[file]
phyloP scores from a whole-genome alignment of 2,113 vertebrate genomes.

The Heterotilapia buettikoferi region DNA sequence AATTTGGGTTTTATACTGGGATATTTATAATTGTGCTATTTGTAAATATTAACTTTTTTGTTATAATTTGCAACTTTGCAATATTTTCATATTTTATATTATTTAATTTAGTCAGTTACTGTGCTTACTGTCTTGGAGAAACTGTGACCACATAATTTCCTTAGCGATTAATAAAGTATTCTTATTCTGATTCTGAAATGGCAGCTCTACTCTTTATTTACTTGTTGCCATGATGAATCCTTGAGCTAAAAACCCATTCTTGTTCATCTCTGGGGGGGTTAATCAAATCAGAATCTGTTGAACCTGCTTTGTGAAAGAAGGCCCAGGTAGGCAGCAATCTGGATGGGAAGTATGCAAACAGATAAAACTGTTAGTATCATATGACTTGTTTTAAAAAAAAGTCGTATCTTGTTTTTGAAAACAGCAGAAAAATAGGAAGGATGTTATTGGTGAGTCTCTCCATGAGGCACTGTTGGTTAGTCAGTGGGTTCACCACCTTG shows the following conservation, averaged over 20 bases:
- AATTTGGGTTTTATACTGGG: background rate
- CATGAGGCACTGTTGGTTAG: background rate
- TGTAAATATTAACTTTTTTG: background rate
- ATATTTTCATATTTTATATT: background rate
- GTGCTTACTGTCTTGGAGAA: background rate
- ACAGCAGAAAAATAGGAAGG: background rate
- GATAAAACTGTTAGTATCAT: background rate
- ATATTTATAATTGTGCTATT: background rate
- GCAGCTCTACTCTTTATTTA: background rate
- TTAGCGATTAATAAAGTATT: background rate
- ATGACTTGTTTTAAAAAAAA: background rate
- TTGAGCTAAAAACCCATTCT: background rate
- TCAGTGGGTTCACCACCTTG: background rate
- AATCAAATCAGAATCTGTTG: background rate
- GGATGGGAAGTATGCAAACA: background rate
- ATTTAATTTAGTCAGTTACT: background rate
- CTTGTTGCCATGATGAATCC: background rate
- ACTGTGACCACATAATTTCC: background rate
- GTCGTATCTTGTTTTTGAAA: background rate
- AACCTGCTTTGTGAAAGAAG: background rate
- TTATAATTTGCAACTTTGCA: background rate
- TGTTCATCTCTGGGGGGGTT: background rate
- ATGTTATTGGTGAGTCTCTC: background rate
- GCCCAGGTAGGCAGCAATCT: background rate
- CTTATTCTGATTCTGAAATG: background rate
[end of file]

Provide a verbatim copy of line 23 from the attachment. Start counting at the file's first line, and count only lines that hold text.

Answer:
- TTATAATTTGCAACTTTGCA: background rate